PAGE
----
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Titel
Apprenticeship training in England - a cost-effective model for firms? / Prof. Dr. Stefan C. Wolter and Eva Joho
VerfasserWolter, Stefan C. ; Joho, Eva
ErschienenGütersloh : Bertelsmann Stiftung, March 2018 ; © March 2018
Ausgabe
Elektronische Ressource
Umfang1 Online-Ressource (78 Seiten) : Diagramme
SchlagwörterEngland / Betriebliche Ausbildung / Training / Kostenanalyse
URNurn:nbn:de:hbz:6:2-110517 
DOI10.11586/2018008 
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 Das Dokument ist nur an den Bibliotheksrechnern in den Räumen der ULB zugänglich.
Zusammenfassung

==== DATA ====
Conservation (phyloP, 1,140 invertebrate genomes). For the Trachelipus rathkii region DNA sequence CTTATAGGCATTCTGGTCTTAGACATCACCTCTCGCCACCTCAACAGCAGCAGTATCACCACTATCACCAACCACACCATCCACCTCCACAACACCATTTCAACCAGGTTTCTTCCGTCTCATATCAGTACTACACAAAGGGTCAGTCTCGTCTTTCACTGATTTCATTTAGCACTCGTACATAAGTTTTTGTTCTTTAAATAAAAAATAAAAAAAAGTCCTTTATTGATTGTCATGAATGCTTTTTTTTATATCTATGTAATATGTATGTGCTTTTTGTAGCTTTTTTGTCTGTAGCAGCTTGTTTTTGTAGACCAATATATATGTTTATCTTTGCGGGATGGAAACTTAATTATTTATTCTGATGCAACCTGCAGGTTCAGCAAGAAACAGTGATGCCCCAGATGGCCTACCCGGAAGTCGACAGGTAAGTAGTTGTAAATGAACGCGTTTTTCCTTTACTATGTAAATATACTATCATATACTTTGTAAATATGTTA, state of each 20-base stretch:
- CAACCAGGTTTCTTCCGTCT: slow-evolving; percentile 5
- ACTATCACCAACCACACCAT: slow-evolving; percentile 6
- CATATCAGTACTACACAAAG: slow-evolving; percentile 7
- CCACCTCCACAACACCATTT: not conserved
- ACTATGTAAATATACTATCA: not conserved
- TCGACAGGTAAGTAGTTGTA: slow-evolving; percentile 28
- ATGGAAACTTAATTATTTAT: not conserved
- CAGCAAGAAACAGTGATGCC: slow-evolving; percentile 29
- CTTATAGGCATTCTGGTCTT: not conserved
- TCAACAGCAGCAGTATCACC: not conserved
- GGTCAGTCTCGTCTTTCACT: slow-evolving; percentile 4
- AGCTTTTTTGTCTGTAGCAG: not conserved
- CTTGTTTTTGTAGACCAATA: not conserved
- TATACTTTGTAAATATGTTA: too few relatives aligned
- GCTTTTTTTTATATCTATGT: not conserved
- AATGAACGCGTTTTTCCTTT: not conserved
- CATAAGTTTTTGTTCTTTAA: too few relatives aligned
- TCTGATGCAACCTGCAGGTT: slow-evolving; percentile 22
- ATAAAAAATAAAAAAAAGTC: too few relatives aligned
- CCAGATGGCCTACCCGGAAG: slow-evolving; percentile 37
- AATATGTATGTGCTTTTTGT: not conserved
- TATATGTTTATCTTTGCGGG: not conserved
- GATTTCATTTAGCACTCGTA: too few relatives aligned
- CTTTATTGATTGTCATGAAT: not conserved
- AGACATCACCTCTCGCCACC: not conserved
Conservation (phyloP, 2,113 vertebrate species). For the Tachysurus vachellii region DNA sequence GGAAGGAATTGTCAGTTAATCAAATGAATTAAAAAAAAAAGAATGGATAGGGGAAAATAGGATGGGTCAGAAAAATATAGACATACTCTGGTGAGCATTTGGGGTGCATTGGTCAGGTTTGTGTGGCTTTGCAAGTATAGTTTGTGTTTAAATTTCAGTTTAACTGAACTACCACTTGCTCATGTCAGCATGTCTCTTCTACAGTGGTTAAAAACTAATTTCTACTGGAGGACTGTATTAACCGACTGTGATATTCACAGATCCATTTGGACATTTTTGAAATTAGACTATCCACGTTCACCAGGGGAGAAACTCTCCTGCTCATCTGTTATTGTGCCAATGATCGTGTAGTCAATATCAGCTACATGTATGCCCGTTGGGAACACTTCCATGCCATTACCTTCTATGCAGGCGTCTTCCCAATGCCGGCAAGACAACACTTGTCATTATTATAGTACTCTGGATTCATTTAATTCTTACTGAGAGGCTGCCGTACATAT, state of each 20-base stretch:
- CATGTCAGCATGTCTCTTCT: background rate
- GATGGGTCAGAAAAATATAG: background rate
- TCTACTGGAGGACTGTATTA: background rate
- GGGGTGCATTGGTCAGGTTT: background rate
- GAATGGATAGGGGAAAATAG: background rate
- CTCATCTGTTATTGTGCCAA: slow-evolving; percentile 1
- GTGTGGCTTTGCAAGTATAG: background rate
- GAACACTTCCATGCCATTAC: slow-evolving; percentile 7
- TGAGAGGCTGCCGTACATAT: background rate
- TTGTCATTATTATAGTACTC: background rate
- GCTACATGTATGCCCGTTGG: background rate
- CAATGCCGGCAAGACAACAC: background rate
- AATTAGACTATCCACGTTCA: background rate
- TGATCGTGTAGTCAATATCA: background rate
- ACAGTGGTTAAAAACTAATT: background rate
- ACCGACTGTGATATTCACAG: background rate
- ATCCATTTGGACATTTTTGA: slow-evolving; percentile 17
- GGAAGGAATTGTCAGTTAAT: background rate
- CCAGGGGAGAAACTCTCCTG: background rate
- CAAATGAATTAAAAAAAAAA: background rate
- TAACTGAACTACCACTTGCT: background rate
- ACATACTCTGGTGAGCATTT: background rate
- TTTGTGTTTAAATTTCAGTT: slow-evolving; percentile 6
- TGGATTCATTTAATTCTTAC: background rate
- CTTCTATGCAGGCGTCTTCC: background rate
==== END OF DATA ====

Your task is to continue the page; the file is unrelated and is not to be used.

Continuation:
In England, the topic of apprenticeships is a major issue in education policy. To address the challenges around apprenticeships and ensure that policymaking is evidence-based, the global apprenticeship expert Prof. Dr. Stefan C. Wolter explores alternative delivery models for apprenticeships in England. The report Apprenticeship training in England - a cost-effective model for firms? analyses what the benefit would be if a Swiss-style apprenticeship model were to be adopted by companies in England. The Swiss model is recognised for making the transition from school to the labour market a smoother process, and helping the country outperform most EU countries for a number of skills-related indicators. Variations of the same model were tested to check under which conditions firms in England would be able to obtain net benefits from training apprentices. The purpose of such an ex ante simulation is to provide companies with economic arguments for offering apprenticeship placements, and triggering a nuanced discussion about introducing apprenticeship training. Although the current system in England differs from the models proposed to some extent, this research has important implications for the development of an apprenticeship policy in England: 1. Large companies may be more likely to experience net benefits from hiring apprentices than SMEs. This is due to economies of scale and a difference in salary structure. 2. Apprenticeships of longer duration are likely to bring higher returns for both employers and apprentices. This is due to an increase in productivity over the course of the training. 3. The report suggests that, when it comes to apprenticeships, one size wont fit all, as benefits vary across sectors and company sizes, and are down to parameters such as the apprentices salary. 4. The returns for an apprentice are greater the younger they are when they start their apprenticeship. 5. The report warns tha

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